Criticism Is Not An Olympic Sport by the Rev. Will Compton

A few years ago, I ran in a 5k race during the Bishop’s BBQ held at Gray Center. After the race, I was surprised to hear my name called when Bishop Gray began handing out awards. Never did I expect to finish third in my age group. I felt as if I had accomplished something. There were many people participating in the 5k who were serious runners, and I was not one of them. Not only was this my first 5k, but this was my first race ever and I had come away with the bronze. As I went up to receive my reward from Bishop Gray, I wondered just how many folks were in my age group. How many people did I outrun to take home the bronze? I never should have asked. I had a good laugh when I found out the answer was three.

We are coming off the 2016 Summer Olympics in Rio de Janeiro, Brazil. For two weeks, we have cheered on Team USA from the couch in our living room. Cocktail conversations have centered around Simone, Michael, and Katie. For a lot of folks, the end of the summer Olympic season begins a long four year hiatus until 2020. For others, the Olympics is just something that fills the void until football season begins. Wherever you fall on the spectrum, it cannot be denied that the Olympics always gives America a reason to be on the same team. It was nice to focus on the Olympics instead of who Donald Trump has recently offended or whether or not Hilary has turned over all her emails.

However, though the Olympic season has given us a break from vitriolic political discourse, the Olympics also tend to bring out the worst in all of us. It is innate within us to criticize and the Olympics give us a great opportunity as do all sporting events. We criticize athletes for making mistakes during competition and we criticize them for the way they handle themselves in-between competition (think of Gabby Douglass being criticized for “not smiling enough.”) Of course, this isn’t relegated to the Olympics alone. Football season is upon us and soon we will be calling the quarterback of our favorite team a “bonehead” for throwing it into double coverage. Athletes are public figures and public figures will always be scrutinized and placed under a microscope. When it comes to athletes, criticism is par for the course.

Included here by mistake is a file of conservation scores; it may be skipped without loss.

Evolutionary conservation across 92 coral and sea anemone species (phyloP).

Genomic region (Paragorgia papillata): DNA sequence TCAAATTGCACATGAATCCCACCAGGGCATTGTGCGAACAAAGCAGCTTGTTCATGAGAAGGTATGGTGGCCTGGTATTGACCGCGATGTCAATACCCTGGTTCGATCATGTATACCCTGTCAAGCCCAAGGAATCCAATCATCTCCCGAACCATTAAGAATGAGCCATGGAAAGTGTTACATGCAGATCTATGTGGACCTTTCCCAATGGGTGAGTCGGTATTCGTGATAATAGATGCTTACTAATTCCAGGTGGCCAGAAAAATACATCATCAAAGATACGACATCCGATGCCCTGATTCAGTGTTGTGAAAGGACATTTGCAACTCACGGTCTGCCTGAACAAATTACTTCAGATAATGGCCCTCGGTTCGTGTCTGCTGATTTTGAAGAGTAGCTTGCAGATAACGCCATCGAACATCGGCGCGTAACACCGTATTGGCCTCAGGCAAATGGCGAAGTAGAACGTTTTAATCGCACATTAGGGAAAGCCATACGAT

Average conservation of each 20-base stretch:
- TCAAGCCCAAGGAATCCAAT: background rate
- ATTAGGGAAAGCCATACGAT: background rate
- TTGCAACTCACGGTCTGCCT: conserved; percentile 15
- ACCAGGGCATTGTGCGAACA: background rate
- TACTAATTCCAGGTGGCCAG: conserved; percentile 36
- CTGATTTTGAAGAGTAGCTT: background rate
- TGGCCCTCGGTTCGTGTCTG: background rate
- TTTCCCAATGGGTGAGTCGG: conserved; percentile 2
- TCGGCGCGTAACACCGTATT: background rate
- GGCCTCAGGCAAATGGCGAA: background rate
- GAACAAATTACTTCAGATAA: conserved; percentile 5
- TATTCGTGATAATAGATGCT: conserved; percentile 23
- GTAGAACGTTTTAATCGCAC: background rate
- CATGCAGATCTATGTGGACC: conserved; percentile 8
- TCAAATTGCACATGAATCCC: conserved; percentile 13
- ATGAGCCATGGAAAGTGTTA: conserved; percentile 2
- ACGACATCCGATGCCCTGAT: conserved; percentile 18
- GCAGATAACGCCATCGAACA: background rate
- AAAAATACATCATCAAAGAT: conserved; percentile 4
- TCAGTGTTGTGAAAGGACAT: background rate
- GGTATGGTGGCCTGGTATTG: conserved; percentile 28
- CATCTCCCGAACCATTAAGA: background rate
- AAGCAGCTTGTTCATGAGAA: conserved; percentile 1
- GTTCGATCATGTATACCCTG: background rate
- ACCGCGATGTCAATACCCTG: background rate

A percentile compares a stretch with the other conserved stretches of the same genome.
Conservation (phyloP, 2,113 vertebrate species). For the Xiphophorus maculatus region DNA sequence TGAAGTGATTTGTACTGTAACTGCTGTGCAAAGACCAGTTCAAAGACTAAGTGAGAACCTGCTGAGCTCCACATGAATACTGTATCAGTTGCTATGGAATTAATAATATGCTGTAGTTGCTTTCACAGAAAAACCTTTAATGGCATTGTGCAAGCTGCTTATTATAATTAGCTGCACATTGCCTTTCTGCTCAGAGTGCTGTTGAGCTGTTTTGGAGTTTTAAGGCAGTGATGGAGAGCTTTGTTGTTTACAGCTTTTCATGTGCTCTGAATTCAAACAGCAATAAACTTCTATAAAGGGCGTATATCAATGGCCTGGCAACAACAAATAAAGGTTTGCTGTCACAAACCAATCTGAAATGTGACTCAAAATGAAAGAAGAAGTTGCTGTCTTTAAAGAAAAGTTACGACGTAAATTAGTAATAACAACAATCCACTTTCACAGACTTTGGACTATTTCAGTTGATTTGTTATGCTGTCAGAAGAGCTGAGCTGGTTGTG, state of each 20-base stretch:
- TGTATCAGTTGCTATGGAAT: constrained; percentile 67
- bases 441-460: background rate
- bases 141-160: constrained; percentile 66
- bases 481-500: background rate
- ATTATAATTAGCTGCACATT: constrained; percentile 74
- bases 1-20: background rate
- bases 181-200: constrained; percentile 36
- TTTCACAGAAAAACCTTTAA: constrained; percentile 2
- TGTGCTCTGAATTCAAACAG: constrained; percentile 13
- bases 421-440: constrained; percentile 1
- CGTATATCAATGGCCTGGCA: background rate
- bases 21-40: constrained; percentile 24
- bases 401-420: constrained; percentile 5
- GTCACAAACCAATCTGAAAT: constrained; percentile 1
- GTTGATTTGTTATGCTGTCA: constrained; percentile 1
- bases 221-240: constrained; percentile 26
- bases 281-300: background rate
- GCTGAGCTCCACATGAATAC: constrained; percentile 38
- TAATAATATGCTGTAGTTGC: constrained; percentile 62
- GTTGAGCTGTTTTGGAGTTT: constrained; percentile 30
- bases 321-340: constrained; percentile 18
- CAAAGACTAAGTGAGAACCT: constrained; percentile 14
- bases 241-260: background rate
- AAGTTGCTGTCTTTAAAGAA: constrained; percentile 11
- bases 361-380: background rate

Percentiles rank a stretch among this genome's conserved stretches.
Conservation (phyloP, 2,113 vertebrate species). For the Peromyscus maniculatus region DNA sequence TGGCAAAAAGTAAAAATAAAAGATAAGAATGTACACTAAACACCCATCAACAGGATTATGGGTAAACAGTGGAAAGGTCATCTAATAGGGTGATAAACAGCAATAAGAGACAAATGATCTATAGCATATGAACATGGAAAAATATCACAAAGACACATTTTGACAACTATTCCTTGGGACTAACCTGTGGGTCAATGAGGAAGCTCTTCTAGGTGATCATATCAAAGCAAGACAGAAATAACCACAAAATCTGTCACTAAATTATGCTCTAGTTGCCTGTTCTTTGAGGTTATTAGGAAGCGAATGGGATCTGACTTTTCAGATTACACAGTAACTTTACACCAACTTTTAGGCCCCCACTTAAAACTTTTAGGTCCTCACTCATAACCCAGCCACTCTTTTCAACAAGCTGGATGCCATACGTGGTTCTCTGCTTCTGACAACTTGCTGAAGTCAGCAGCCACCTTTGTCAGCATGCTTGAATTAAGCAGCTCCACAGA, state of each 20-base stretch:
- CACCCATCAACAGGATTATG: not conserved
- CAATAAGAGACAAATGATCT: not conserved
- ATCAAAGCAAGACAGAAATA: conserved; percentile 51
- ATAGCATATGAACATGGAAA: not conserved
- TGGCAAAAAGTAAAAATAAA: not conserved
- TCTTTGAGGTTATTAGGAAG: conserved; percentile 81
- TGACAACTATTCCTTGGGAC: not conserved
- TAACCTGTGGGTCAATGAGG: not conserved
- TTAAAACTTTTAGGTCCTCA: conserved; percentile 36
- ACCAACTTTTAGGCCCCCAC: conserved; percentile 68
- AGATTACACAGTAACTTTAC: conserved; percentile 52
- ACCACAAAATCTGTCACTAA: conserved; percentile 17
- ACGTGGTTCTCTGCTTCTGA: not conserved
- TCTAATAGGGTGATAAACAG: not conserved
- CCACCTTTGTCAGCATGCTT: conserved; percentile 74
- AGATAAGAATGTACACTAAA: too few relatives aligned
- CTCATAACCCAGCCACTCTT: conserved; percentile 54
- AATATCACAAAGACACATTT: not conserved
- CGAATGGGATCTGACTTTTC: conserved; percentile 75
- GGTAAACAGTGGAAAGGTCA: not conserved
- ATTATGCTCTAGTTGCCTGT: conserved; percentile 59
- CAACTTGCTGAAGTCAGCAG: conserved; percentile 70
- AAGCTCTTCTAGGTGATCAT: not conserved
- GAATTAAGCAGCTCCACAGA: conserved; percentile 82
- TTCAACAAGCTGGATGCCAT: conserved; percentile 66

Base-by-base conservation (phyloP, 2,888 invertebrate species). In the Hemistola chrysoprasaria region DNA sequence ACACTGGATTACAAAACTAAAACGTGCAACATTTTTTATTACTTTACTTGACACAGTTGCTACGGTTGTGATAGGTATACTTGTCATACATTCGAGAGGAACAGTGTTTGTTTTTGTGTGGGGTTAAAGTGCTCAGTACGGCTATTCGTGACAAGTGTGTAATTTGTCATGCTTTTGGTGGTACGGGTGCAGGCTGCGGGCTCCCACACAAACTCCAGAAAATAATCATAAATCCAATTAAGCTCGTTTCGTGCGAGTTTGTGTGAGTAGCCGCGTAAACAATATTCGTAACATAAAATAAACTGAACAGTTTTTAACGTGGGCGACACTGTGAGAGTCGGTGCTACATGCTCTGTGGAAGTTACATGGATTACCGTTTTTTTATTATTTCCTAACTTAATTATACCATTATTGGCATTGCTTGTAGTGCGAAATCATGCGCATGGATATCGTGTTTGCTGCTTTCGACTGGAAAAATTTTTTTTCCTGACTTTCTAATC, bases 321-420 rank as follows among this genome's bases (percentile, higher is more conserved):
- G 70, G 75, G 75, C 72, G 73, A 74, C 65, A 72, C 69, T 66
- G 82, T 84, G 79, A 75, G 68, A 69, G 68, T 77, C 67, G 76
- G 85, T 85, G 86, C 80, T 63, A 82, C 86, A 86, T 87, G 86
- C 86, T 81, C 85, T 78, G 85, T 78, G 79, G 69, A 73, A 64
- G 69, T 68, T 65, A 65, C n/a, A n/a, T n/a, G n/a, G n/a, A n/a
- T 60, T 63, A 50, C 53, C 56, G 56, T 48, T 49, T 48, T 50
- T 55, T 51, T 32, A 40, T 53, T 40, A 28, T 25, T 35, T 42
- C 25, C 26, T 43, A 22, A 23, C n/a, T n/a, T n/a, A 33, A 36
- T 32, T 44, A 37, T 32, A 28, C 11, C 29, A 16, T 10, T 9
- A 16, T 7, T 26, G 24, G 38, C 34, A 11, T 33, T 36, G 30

Where criticism becomes especially detrimental is when it spills over into our everyday lives, infects us, destroys our relationships with others, and breaks-down the household and people of God instead of building it up. Criticism of others intended to belittle or to hurt has no place in a healthy community. St. Paul understood this well. He begs us in Ephesians 4 to lead a life of humility and gentleness, with patience, bearing with one another in love and to build up the body of Christ.

I saw a post on Facebook the other day that referred to one of the political conventions as a “clown-car convention.” What I say to you the reader, and what I need reminding of myself as we focus again on the upcoming election, is that God loves Hilary. God loves Trump. And if he has any sense of humor at all, God loves clowns in cars. So let’s keep the negative criticisms to ourselves.